Official: Bitcoin becomes legal tender in El Salvador

Official: Bitcoin becomes legal tender in El Salvador

Bitcoin News
June 9, 2021 by J.D. Smith
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The Parliament of El Salvador has approved the law-making Bitcoin legal tender in the country.  This was announced by the President and head of government, Nayib Bukele, on his official Twitter profile, pointing out that the approval was by a large majority, with almost 74% of the votes.  The #BitcoinLaw has been approved by a

The Parliament of El Salvador has approved the law-making Bitcoin legal tender in the country. 

This was announced by the President and head of government, Nayib Bukele, on his official Twitter profile, pointing out that the approval was by a large majority, with almost 74% of the votes. 

Bukele is the head of the governing party that has a large majority in Parliament, so it was more than expected that his proposal would be approved. 

The President also tweeted the entire text of the approved law, from which it is clear that bitcoin in the country will also be forcible tender, since it is made explicit in this text that all “economic agents” are obliged to accept BTC as a means of payment.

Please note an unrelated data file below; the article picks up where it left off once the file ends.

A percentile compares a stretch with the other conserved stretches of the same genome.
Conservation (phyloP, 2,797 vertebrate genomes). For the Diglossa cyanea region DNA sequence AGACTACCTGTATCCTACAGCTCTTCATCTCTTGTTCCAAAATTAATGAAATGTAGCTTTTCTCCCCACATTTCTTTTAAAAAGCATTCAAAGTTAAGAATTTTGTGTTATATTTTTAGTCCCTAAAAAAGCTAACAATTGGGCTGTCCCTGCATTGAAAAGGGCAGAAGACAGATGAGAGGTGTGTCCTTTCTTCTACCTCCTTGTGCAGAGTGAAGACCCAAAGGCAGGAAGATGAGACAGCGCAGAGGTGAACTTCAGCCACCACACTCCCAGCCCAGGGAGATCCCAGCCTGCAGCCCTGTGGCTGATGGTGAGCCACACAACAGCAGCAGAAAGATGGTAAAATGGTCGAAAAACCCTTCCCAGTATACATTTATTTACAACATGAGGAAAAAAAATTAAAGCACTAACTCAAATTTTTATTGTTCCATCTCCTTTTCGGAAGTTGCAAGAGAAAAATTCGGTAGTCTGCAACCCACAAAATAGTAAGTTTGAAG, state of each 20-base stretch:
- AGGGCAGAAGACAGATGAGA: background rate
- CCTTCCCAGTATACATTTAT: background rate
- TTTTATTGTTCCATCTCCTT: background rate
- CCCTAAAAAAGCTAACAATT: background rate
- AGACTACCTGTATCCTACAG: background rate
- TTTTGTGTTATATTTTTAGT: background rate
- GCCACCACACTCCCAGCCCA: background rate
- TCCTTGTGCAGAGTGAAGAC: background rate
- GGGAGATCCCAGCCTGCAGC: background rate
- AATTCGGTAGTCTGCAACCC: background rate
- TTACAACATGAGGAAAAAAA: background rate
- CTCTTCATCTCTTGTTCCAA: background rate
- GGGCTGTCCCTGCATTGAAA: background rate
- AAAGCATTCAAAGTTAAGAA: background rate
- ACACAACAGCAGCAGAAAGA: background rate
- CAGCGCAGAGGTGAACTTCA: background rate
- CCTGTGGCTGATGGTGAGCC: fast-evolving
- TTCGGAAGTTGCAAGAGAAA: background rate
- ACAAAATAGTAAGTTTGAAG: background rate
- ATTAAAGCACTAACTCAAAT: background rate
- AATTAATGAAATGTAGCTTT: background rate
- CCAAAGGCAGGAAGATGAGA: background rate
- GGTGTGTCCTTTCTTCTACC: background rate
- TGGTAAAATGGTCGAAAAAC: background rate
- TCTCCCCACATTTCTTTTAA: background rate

For example, one of the curious consequences of this law is that even Tesla will be forced to accept payments in bitcoin, even against its will, in case it makes a sale in the territory of the Central American state. 

El Salvador does not have its own national currency, because its Salvadoran Colón (SVC) is now out of circulation. For now, they are using the US dollar, but with this new law, USD will in fact be joined by BTC, as it is mandatory that anyone in the country requesting payment will be forced to accept both currencies. 

El Salvador is a small country, with only 6.5 million inhabitants and with a very small economy, as it ranks 101st in the world in terms of GDP, but if similar decisions are adopted in other countries then the consequences could become significant. 

The fact is that several parliamentarians from other states, particularly in Latin America, have expressed their desire to discuss the possibility of adopting bitcoin as legal tender in their countries, starting with Paraguay, but also passing through large countries such as Brazil, Mexico and Argentina. 

In fact, many Latin American countries have problems with their national currencies, from Venezuela, whose Bolivar is now worthless, to Argentina, whose peso has depreciated by 30% against the dollar in the last 12 months, or Brazil itself, where inflation has risen from 2% to over 6% in the last year.